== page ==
A markerHopkinton - the Start of the Boston Marathon -
Hopkinton, MA 01748, USA
[get directions]

B markerCopely Square - the end of the Boston Marathon -
Copley Square, Boston, MA 02116, USA
[get directions]

Early morning before catching the shuttle bus to the start of the Boston Marathon
Early morning before catching the shuttle bus to the start of the Boston Marathon | Source

Fast Facts About the Boston Marathon

  • The Boston Marathon is the world's oldest annual marathon, established in 1897
  • The race is run every Patriots' Day, on a Monday
  • The Boston Marathon route is point to point from Hopkinton to Boston
  • The race is organized by the Boston Athletic Association
  • Qualifying times were implemented in 1970
  • A new course record (2:03:02) was established for the Boston Marathon in 2011
  • Heartbreak Hill is actually the last in a series of hills from approximately mile 18-21

Happy finisher of the 2011 Boston Marathon
Happy finisher of the 2011 Boston Marathon | Source

My Boston Marathon Experience

Running the Boston Marathon itself was amazing. After waiting from 6 in the morning until 10:40, I was more than ready to get going.

I missed the start of the race because I underestimated the time it would take to get from the Athlete's Village to the starting line. I spent the first 4 miles dodging slower runners and trying not to go out too fast. My goal was to match my qualifying time, which was 3:50. I told myself that any time faster than 4:05 would be fine.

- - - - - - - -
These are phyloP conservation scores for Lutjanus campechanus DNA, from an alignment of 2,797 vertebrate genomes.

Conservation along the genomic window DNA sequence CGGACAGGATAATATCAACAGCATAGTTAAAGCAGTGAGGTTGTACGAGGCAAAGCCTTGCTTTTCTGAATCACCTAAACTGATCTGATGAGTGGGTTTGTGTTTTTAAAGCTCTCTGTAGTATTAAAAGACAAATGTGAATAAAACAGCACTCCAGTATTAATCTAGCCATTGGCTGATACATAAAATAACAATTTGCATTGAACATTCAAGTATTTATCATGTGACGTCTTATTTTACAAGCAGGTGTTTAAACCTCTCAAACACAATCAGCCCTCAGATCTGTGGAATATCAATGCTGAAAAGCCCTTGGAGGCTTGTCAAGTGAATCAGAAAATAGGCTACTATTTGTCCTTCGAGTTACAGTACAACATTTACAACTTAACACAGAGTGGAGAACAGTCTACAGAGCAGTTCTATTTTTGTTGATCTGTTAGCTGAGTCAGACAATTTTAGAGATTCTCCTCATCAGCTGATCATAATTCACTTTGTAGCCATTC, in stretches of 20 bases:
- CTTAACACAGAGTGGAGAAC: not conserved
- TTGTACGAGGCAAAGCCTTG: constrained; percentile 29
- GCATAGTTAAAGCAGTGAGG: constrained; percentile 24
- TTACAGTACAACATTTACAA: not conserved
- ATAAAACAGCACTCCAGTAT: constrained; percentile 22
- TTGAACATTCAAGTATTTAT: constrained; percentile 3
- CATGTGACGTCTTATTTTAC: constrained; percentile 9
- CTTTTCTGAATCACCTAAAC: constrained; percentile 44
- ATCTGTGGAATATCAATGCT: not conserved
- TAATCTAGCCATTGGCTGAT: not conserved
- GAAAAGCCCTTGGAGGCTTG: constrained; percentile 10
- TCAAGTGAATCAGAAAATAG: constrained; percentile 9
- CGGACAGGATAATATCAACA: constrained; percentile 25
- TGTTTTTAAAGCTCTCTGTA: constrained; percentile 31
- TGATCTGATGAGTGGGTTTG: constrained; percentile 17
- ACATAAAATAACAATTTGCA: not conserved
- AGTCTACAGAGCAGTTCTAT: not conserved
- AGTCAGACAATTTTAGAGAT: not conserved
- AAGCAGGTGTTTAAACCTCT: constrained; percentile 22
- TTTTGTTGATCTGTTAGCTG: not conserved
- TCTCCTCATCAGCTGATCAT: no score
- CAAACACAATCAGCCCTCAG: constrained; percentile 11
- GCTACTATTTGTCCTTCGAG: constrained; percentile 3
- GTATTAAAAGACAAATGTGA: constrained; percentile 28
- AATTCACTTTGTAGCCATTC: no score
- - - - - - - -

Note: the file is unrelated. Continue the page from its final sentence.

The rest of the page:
Over the first 10K, my pace was 8:20, which I thought would be perfect. I knew the course would get hillier and more difficult later, so I was hoping to "bank" some time. A piriformis injury (hip and butt) started giving me issues at mile 4, however. By the half marathon point, I had stopped twice to change, go to the bathroom, and test my blood sugar (I'm Type 1 diabetic). My pace was still around 8:50, which would allow me to finish under four hours. Then things started to fall apart.

By mile 15 or 16, my hip was causing a lot of pain and it became difficult to keep my pace up. The hills started not long afterward. Eventually both hips were aching and my hamstrings were tightening up. I started to drink more Gatorade to replenish electrolytes and salt, and boy was it warm outside! I managed to run all the way up Heartbreak Hill, even though others had slowed to a walk. But when I reached mile 21, my body was done.

At that point, I re-established my goals and kept putting one foot in front of the other. I walked a bit, then ran, then walked again. Low blood sugar at mile 23 left me confused and disoriented. So much so that I determined they couldn't help me at the medical tent since all the beds were filled with other runners.

Finally, I turned the corner - literally and figuratively. With the finish line in sight, about .6 miles away, I ran just a bit harder. I noticed a clock to my right and made up my mind to finish under 4 hours 20 minutes. The final finishing time for my 2011 Boston Marathon was 4:19:37. Regardless of the fact it wasn't my best race, I still got a medal!

And there really is nothing like running the historic Boston Marathon course.

Do You Want to Run the Boston Marathon?

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Post-Boston Marathon - proudly wearing the medal
Post-Boston Marathon - proudly wearing the medal | Source

© 2011 Stephanie Hicks